Check Point researchers have discovered many problems in one of the world’s most popular applications, TikTok. So, knowing the victim’s phone number, attackers could manipulate other people’s accounts and gain access to personal data. In fact, combining several vulnerabilities allowed remote execution of malicious code and undesirable actions on behalf of the victims and without their consent.

Individually, all detected vulnerabilities had a low level of danger and were associated with spoofing links in SMS messages, open redirects, and XSS. However, in combination, these bugs allowed the remote attacker to perform the following actions:

  • remove any videos from the victim’s profile;
  • Upload unauthorized videos to your victims profile
  • make private “hidden” videos public;
  • disclose personal information stored in the account, including addresses and emails.

To attack, experts used the unsafe SMS-sending system that TikTok offers on its website: users could send a message to their phone number and get a link to download the application.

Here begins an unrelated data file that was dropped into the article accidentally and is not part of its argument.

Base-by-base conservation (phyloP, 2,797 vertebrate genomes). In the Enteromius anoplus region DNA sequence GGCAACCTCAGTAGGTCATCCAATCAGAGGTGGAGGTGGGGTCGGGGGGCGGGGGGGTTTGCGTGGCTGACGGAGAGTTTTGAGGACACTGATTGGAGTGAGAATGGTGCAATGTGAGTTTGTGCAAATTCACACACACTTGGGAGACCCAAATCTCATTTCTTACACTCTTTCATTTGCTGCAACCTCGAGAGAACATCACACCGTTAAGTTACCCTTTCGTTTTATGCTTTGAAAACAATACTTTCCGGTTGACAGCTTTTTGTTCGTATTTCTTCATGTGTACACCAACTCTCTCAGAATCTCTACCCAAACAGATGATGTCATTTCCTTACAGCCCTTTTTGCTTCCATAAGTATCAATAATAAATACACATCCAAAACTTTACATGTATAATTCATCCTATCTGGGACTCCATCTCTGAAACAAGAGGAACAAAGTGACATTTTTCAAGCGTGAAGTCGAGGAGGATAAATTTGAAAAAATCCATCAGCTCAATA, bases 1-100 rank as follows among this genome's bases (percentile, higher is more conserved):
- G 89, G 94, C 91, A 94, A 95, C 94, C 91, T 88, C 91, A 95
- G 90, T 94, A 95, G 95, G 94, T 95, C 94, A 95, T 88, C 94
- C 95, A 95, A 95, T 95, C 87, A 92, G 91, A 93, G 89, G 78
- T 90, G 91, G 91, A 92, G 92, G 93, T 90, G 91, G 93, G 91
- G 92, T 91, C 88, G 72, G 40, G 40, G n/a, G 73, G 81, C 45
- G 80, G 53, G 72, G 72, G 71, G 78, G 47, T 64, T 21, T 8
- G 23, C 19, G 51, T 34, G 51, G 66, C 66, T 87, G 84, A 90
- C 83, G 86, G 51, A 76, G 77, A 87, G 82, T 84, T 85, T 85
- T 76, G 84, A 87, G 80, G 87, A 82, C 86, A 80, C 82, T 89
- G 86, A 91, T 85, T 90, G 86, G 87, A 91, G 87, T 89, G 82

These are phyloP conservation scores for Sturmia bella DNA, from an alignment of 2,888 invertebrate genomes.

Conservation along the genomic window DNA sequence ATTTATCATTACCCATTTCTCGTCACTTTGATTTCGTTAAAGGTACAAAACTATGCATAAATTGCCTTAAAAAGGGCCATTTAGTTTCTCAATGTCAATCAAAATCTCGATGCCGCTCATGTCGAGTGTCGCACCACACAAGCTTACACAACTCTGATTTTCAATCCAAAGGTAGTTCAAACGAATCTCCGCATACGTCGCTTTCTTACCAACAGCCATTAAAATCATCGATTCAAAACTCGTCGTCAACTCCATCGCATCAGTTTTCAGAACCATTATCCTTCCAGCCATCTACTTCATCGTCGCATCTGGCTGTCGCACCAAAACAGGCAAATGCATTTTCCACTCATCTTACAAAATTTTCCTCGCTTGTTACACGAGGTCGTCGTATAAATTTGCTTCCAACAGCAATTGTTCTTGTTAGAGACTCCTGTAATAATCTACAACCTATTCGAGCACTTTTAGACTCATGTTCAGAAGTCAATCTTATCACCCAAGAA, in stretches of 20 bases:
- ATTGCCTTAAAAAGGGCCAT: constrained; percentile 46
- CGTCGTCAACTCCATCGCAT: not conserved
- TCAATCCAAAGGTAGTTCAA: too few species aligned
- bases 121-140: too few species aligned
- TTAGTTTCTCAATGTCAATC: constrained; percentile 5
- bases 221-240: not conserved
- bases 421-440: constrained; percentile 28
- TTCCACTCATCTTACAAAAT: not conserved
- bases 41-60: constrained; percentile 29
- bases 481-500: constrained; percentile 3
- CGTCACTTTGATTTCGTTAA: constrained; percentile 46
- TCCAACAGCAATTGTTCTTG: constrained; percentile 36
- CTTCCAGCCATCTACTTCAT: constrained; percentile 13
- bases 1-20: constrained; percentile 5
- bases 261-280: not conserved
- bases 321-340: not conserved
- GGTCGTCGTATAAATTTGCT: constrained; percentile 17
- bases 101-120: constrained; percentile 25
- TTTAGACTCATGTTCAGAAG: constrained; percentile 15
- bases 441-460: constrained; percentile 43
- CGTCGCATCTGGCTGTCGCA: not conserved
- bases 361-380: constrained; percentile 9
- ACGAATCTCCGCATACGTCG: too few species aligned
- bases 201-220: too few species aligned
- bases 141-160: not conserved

As it turned out, the attacker could send an SMS message on behalf of TikTok to any number by placing in this message a special URL leading to a malicious page designed to execute code on a device with the TikTok application already installed.

In combination with problems of open redirects and cross-site scripting, the attack allowed executing JavaScript code on behalf of the victim, immediately after users clicked on the link received via SMS. A video demonstration of the attack can be seen below.

Check Point notified ByteDance, the developer of TikTok, about these vulnerabilities back in late November 2019, and a month later the developers released patches, fixing all the problems found.

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